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April 23, 2024

Reporter from EducationNC visits Alexander

VISITS PARTNERSHIP FOR CHILDREN — Liz Bell, a reporter from EducationNC, spent the day visiting Alexander County child care centers on July 18, 2023. She is on a mission to highlight the child care crisis in North Carolina. Pictured, left to right, are: Alexander County Partnership for Children Director Paula Cline, EducationNC Reporter Liz Bell, ACPFC staff members Ashli Elder and Natasha Williams.

By ANGELA FARR KING

Liz Bell is on a mission. She is a reporter for EducationNC and she has been traveling across the state this summer to visit early childhood classrooms and talk to teachers and directors. She recognizes the shortage of quality child care for families and is determined to find solutions.

Liz is making her way East across North Carolina and spent the entire day on July 18th visiting New Beginnings Child Enrichment Center, Millersville Child Development Center, Early Head Start, and Calling Kids Child Development Center in Alexander County. Her starting point was the Alexander County Partnership for Children (ACPFC) and she was able to attend the Partnership’s Picnic in the Park where preschool children were engaged in princess and pirate reading activities.

Bell explained that the government made a historic investment in early childcare facilities through stabilization grants during the Pandemic, but those funds will soon be going away. She said there is currently no momentum in the State House or Senate to assist once these emergency grant funds are gone. She also explained that other states have stepped up to continue this much needed funding, but North Carolina has yet to do so.

Bell said she had high hopes when a Bipartisan Caucus in cooperation with the Hunt Institute (an agency that honors the legacy of the former governor, James B. Hunt, Jr., who was an ardent champion of education) joined together and made a request of $300 million dollars to be inserted in the upcoming budget for the next two years to continue the grant funding that will soon disappear. She has been disappointed to find that this money has not been in any budget proposals as of her July 18 visit to Alexander County.

Bell saw this as a “critical moment in time to hit the road.” She wants to know what this loss of grant funding will mean to childcare center directors. Will they be able to sustain wages and bonuses? One director told her, “Staffing is already a concern, but I don’t know how I will keep my teachers without the sustainability grants.”

On August 7, Bell published an article based on her visit to the Alexander County child care centers. The directors she spoke with were honest about their concerns for continuing care for young children without the sustainability grants. The article is personal and child care directors talk about the loss of jobs for parents who can’t find child care or who have lost it due to staffing shortages or loss of facilities. Anyone who cares about the economic future of Alexander County should read this important article by Liz Bell: https://www.ednc.org/2023-08-07-alexander-county-child-care-access-dwindled-providers-uncertain-funding-parents-jobs-threat/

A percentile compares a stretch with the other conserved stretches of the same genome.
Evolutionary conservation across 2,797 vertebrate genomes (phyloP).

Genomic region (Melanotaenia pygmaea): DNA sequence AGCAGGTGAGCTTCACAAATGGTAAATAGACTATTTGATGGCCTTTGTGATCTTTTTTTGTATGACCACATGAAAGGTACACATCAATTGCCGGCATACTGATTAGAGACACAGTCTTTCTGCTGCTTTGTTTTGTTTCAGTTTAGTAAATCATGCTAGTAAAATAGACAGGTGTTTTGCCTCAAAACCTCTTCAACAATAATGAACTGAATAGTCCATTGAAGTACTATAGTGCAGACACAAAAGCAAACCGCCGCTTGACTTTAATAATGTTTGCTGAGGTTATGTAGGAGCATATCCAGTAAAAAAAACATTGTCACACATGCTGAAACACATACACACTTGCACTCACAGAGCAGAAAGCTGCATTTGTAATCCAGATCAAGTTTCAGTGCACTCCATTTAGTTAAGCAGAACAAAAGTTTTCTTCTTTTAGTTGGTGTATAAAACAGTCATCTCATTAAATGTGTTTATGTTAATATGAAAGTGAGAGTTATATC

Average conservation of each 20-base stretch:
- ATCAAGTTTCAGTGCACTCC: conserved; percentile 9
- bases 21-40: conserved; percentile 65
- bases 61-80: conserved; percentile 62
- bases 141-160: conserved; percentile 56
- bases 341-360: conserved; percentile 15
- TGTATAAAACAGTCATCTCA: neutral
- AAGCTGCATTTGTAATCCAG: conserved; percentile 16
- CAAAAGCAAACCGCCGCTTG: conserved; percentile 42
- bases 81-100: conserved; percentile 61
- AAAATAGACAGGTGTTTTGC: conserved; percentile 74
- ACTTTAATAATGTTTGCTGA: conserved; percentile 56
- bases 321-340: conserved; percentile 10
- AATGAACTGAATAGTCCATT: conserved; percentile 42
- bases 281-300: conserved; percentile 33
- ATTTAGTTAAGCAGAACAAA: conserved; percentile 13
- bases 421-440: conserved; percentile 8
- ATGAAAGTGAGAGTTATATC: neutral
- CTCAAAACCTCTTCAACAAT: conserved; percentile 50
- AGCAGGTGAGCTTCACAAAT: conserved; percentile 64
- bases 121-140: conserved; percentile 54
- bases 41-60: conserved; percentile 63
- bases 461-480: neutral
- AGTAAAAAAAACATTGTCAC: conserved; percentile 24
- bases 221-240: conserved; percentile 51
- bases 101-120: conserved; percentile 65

While making her rounds visiting child care centers across the state, Bell has found some counties who are developing some creative plans to increase child care providers and to cut costs for existing ones. According to resources shared by Bell, in Yadkin County, “a petition has been approved by the state Child Care Commission for a rule change that would allow for a new type of child care setting that houses multiple small early childhood programs. The model would lower costs for providers and meet rural communities’ needs more than current options.”

Bell also shared a resource explaining that “Generations Child Development Center in West Jefferson is part of a larger organization, Generations Ashe, which runs the child care program along with a center for low-income seniors, an assisted living center, and a day program for adults with disabilities. The child care center is physically connected to the adult day program, which helps with some costs and facilities, as well as access to a nurse. And the program provides employee benefits (paid time off, and health, dental, and vision insurance) that are hard to find in the child care field.” Those who have seen this program in action report that the intergenerational experiences between the seniors and the children have proven to be beneficial beyond the financial benefits.

Bell continues to sound the alarm about the NC child care crisis, but she also seeks innovative solutions that could be replicated in Alexander County to alleviate the strain on local child care centers and families who simply want safe places for their children to stay so they can work to provide for them.

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